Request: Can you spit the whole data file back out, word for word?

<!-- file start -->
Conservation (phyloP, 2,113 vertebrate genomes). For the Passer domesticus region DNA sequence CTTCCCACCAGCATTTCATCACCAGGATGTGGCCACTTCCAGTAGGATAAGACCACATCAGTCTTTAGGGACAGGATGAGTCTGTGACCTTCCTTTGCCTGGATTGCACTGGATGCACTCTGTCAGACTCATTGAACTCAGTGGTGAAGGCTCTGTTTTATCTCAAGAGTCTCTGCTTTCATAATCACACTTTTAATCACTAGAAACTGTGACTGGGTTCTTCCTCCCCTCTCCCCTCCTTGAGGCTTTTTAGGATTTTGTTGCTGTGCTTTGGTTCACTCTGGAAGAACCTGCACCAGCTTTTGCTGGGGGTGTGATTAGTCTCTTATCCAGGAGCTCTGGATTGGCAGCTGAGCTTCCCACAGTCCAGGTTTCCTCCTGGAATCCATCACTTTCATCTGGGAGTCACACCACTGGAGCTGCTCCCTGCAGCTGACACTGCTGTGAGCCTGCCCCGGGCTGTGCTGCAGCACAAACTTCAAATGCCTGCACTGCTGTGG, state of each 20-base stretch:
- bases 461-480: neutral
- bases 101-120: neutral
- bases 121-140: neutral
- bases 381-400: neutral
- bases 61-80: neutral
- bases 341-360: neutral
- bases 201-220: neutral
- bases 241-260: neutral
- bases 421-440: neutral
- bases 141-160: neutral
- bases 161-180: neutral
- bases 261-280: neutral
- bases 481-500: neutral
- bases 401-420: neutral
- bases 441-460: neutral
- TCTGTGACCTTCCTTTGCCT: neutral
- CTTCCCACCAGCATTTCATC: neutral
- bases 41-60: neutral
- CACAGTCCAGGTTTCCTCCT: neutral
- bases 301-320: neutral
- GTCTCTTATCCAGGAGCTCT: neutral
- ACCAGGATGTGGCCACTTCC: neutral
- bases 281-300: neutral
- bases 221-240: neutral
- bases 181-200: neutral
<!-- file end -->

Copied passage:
Conservation (phyloP, 2,113 vertebrate genomes). For the Passer domesticus region DNA sequence CTTCCCACCAGCATTTCATCACCAGGATGTGGCCACTTCCAGTAGGATAAGACCACATCAGTCTTTAGGGACAGGATGAGTCTGTGACCTTCCTTTGCCTGGATTGCACTGGATGCACTCTGTCAGACTCATTGAACTCAGTGGTGAAGGCTCTGTTTTATCTCAAGAGTCTCTGCTTTCATAATCACACTTTTAATCACTAGAAACTGTGACTGGGTTCTTCCTCCCCTCTCCCCTCCTTGAGGCTTTTTAGGATTTTGTTGCTGTGCTTTGGTTCACTCTGGAAGAACCTGCACCAGCTTTTGCTGGGGGTGTGATTAGTCTCTTATCCAGGAGCTCTGGATTGGCAGCTGAGCTTCCCACAGTCCAGGTTTCCTCCTGGAATCCATCACTTTCATCTGGGAGTCACACCACTGGAGCTGCTCCCTGCAGCTGACACTGCTGTGAGCCTGCCCCGGGCTGTGCTGCAGCACAAACTTCAAATGCCTGCACTGCTGTGG, state of each 20-base stretch:
- bases 461-480: neutral
- bases 101-120: neutral
- bases 121-140: neutral
- bases 381-400: neutral
- bases 61-80: neutral
- bases 341-360: neutral
- bases 201-220: neutral
- bases 241-260: neutral
- bases 421-440: neutral
- bases 141-160: neutral
- bases 161-180: neutral
- bases 261-280: neutral
- bases 481-500: neutral
- bases 401-420: neutral
- bases 441-460: neutral
- TCTGTGACCTTCCTTTGCCT: neutral
- CTTCCCACCAGCATTTCATC: neutral
- bases 41-60: neutral
- CACAGTCCAGGTTTCCTCCT: neutral
- bases 301-320: neutral
- GTCTCTTATCCAGGAGCTCT: neutral
- ACCAGGATGTGGCCACTTCC: neutral
- bases 281-300: neutral
- bases 221-240: neutral
- bases 181-200: neutral